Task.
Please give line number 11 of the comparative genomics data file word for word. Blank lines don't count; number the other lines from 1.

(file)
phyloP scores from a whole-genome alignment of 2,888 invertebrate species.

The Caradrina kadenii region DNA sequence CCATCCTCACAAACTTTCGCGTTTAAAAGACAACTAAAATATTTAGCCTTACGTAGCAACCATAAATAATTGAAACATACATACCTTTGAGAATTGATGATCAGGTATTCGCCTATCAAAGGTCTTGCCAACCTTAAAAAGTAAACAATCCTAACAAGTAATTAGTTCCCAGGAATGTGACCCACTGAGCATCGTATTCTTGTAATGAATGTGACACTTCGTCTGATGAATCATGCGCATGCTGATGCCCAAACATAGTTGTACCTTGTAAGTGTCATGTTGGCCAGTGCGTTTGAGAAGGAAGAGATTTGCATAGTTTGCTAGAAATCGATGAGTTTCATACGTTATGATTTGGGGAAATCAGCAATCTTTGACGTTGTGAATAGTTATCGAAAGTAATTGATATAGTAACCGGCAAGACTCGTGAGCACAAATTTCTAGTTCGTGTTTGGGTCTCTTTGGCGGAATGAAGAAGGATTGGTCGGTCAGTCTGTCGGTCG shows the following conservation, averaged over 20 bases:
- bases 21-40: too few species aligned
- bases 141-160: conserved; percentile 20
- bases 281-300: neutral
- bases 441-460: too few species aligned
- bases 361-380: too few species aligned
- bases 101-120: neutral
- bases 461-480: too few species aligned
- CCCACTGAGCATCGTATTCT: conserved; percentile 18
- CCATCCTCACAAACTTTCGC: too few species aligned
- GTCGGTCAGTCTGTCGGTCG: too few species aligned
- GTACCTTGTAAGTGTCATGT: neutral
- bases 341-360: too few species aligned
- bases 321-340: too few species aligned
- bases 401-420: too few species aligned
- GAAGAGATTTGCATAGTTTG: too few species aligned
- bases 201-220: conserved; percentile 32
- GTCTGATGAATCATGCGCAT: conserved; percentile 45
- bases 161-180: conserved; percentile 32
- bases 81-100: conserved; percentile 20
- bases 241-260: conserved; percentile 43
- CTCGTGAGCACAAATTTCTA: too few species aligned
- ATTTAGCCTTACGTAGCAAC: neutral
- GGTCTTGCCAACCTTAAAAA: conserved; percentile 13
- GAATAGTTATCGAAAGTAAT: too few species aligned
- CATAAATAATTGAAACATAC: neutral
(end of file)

- CCATCCTCACAAACTTTCGC: too few species aligned